The developmental program of the preimplantation embryo is readily modified by alterations in the microenvironment. The resultant change in trajectory of development can have long-acting effects that extend into post-natal life. Male and female embryos can respond differently to environmental modification during the preimplantation period. Recent data from our laboratory with bovine embryos indicate that sexual dimorphism in response to changes in the microenvironment could be mediated by gender-specific responses to maternal regulatory signals. Treatment of embryos with colony-stimulating factor 2 (CSF2) from Day 5-7 of development caused gender-specific alterations in characteristics of embryos after transfer to females and recovery at Day 15 of gestation. If this phenomenon of sexual dimorphism is a general one, gender-specific analysis will be required to understand basic mechanisms controlling development, environmental effects on embryonic development, and therapeutic approaches to improving fertility in women. The current proposal seeks to determine the extent to which regulation of embryonic development depends on gender. There are two immediate goals: to develop a model for understanding the molecular basis for how CSF2 exerts gender-specific effects on embryonic development and to evaluate whether the phenomenon of sexual dimorphism in regulation of preimplantation development is widespread (i.e., exists for more than one regulatory molecule). To meet these objectives, we will take advantage of a large amount of preliminary data from our laboratory that describes how CSF2 and two other uterine regulatory factors, insulin-like growth factor 1 (IGF1) and dickkopf-related protein 1 (DKK1), modify development of the bovine blastocyst. In particular, we will test whether actions of CSF2, IGF1 and DKK1 on embryos seen previously occur in a gender-specific manner when embryos are produced using X- or Y-sorted spermatozoa.
For Aim 1, gender differences in response of bovine morulae and blastocysts to CSF2 will be determined. Four experiments will be conducted to evaluate sexual dimorphism in regulation of the embryo by CSF2 with respect to gene expression in morulae and blastocysts, inhibition of apoptosis, and increase in numbers of cells in the inner cell mass of the blastocyst.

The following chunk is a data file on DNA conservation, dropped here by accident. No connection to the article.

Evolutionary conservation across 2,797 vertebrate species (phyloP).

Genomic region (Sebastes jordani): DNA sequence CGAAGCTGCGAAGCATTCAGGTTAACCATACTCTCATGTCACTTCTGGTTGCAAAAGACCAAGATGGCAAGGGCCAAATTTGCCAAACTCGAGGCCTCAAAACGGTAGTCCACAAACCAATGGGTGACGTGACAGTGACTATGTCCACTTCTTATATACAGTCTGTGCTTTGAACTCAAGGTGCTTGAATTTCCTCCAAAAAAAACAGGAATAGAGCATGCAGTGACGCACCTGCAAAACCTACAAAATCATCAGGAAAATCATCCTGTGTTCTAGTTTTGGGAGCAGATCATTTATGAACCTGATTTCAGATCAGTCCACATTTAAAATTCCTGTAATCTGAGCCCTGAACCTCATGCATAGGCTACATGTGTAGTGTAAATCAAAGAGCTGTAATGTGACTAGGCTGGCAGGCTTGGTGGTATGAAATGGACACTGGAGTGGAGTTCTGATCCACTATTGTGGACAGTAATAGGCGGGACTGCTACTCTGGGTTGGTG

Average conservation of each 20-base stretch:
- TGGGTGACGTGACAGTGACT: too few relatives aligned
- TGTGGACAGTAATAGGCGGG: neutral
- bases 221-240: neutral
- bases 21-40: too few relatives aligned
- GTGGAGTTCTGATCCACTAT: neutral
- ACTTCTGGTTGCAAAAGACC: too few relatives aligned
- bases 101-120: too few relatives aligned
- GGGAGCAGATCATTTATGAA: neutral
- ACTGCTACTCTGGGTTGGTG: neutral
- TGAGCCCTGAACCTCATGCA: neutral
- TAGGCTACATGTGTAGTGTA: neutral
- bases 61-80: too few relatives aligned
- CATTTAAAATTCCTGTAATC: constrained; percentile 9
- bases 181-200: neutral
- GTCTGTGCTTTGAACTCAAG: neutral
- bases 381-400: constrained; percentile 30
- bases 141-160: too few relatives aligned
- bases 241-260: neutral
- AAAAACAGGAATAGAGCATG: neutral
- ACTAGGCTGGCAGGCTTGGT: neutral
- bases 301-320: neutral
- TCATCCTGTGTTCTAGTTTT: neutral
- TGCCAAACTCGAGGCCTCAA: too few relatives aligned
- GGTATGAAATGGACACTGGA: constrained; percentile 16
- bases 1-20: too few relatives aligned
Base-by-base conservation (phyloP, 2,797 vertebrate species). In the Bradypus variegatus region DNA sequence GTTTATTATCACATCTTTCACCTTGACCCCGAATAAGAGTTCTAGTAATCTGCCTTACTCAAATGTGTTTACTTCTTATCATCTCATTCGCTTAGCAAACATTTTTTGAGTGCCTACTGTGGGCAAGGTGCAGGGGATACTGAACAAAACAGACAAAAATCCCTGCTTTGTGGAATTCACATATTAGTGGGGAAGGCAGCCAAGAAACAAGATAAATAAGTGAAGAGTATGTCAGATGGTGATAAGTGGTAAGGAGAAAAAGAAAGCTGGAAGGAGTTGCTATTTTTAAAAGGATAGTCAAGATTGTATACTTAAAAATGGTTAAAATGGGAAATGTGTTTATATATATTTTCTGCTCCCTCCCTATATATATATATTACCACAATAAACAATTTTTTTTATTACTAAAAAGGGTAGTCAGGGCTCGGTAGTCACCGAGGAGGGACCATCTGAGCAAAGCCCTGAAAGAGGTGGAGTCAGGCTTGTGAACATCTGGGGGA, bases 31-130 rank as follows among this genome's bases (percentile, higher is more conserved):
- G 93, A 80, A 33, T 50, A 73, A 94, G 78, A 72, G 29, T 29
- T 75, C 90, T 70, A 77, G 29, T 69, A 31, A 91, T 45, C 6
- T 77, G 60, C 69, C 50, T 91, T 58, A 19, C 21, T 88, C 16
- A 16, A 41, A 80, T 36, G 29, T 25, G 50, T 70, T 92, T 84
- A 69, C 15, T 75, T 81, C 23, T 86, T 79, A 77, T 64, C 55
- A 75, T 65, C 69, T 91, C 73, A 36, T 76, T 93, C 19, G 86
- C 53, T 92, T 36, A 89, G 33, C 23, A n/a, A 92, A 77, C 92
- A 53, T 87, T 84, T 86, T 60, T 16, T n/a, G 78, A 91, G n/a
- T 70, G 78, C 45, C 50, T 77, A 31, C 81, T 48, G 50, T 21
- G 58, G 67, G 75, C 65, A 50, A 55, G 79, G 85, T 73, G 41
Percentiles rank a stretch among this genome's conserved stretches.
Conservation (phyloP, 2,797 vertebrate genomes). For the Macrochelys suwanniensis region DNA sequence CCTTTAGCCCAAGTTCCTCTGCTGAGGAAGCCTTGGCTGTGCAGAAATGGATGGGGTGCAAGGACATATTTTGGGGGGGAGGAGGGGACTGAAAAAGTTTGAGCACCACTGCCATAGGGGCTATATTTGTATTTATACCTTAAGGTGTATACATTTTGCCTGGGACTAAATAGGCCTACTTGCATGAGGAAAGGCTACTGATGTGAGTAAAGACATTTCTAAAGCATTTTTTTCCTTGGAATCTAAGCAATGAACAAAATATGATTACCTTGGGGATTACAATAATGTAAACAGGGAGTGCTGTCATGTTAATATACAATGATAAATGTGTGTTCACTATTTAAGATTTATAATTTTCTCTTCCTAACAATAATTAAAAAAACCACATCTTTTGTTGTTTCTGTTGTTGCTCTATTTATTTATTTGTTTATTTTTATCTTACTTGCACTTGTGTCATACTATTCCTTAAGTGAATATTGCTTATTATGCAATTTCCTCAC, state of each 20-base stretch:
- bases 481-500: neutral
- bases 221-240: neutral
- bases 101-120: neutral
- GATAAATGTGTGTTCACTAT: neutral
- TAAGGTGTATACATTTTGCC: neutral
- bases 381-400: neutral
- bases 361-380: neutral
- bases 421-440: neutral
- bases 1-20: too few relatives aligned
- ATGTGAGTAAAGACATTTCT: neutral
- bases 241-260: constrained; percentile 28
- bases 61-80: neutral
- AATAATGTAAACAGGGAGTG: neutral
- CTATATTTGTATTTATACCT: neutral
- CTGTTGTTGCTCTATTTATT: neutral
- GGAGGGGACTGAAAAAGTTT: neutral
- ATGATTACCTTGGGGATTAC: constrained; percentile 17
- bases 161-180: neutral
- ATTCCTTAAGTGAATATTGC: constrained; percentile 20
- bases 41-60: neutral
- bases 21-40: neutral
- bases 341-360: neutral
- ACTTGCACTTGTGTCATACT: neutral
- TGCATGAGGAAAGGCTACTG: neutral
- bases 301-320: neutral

Aim 2 will determine whether sexual dimorphism exists for other regulatory factors by testing whether IGF1 and DKK1 exert actions on bovine embryos in a gender-specific manner. Experiments will be performed to determine differences between male and female embryos with respect to IGF1 actions on blastocyst development, gene expression and apoptosis and with respect to DKK1 actions on allocation of cells in the blastocyst to cells of the epiblast, primitive endoderm, and trophectoderm lineages. These experiments are important to develop research models for delineating mechanisms by which sexual dimorphism is established (Aim 1) and to determine the importance of sexual dimorphism as an important determinant of regulation of embryonic development (Aim 2).
This project will test the hypothesis that gender-specific developmental programming represents sexual dimorphism in embryonic responses to maternally-derived regulatory factors. If the hypothesis is supported, it will have a large impact not only on our understanding of the fundamental processes controlling development, including the need to understand critical parts of development in a gender-specific context, but the research could lead to new therapeutic approaches for improving fertility and ART outcomes in women that involve gender-optimized procedures.